Heat from the sun -- along with fancy catalysts and fine-tuned collectors for capturing heat from the sun -- could one day let you produce hydrogen at home.

Duke University professor Nico Holz has created a prototypesolarthermal system that effectively splits water into hydrogen and oxygen. Holz claims that the system is 28.5 percent efficient in summer and 18.5 percent efficient in the winter, which he claims bests similar systems powered by ordinary solar thermal collectors or PV panels.

He estimates that the system would cost $7,900 or so to install.

Hydrogen remains one of the most controversial topics in green energy. Right now, it's expensive to produce and most industrial hydrogen producers emit incredible amounts of carbon dioxide. That's because they harvest it by cracking methane molecules. It is also difficult to transport. Hydrogen fuel cells are, additionally, incredibly expensive and don't last long.

In other words, there are lot of negatives. On the plus side of the ledger is promise. If hydrogen can be produced cheaply from water, the relatively light gas could become a lightweight, ubiquitous medium for storing electrons. Homes and cars would contain canisters of hydrogen. When electricity was needed to run the TV or recharge the batteries in your EV, hydrogen gas could be run through a fuel cell membrane to harvest electrons.

The roadblocks to hydrogen nirvana include finding 1) a cheap source of energy for splitting water 2) catalysts that will reduce the amount of energy required to pull the oxygen atom from the two hydrogens in a water molecule and 3) a system that will let the process flow continuously.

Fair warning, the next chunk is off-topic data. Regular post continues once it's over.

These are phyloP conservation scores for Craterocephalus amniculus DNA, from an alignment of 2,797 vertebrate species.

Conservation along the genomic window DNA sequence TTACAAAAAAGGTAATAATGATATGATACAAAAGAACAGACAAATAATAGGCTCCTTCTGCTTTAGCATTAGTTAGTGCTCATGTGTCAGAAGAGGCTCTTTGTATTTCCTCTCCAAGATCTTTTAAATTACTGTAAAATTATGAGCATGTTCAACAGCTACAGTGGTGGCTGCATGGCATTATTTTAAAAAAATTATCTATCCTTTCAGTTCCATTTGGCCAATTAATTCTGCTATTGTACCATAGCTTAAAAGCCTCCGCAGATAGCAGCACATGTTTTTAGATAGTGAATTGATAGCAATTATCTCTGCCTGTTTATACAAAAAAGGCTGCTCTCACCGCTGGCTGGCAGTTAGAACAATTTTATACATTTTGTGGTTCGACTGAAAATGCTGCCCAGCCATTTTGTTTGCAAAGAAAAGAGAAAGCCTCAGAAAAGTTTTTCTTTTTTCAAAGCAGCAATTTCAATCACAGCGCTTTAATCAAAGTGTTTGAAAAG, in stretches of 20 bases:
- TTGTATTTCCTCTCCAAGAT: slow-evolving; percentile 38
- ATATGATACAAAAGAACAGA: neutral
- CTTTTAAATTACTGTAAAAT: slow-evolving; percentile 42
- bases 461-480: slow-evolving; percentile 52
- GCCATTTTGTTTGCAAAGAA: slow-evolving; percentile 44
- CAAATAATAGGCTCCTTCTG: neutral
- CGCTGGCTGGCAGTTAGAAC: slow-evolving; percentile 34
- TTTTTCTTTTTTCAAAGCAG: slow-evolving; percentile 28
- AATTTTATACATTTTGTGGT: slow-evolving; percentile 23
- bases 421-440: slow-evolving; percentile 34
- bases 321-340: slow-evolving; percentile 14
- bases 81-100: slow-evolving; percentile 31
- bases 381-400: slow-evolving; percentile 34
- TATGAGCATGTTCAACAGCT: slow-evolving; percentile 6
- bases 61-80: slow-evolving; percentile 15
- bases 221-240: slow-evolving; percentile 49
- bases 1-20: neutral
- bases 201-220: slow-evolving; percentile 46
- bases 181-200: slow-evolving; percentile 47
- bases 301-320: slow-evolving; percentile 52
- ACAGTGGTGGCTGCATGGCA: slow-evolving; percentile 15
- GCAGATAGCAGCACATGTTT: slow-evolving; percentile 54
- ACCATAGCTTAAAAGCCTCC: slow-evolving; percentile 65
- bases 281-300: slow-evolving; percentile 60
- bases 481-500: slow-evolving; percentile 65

Several companies (such as Signa Chemistry) and research departments at major universities like Purdue have been toiling away at coming up with a dream catalyst. Sodium is one of several candidates being considered.

Others, like MIT spin-off Sun Catalytix, have been trying to devise a low-energy production system along with catalysts.

While Sun Catalytix and Duke's Holz both want to harness the power of the sun, they appear to be taking different paths. Sun Catalytix employs a solar panel, which harvests electrons from sunlight, as a source of power. Holz uses heat. PV or thermal? It's one of the big divides in the solar industry. Some companies like ZenithSolar combine both thermal and PV. Conceivably, one could combine PV and thermal technologies in a hydrogen system, too.

The system consists of a series of copper tubes brushed with thin layers of aluminum and aluminum oxide. A mixture of methanol and water flows inside the tubes and gets heated up by the sun. In the end, this allows the temperatures inside the tubes to rise to 200 degrees Celsius, far higher than the 70 degrees Celsius achieved in conventional solar tubes. Catalysts are added and, voila, hydrogen.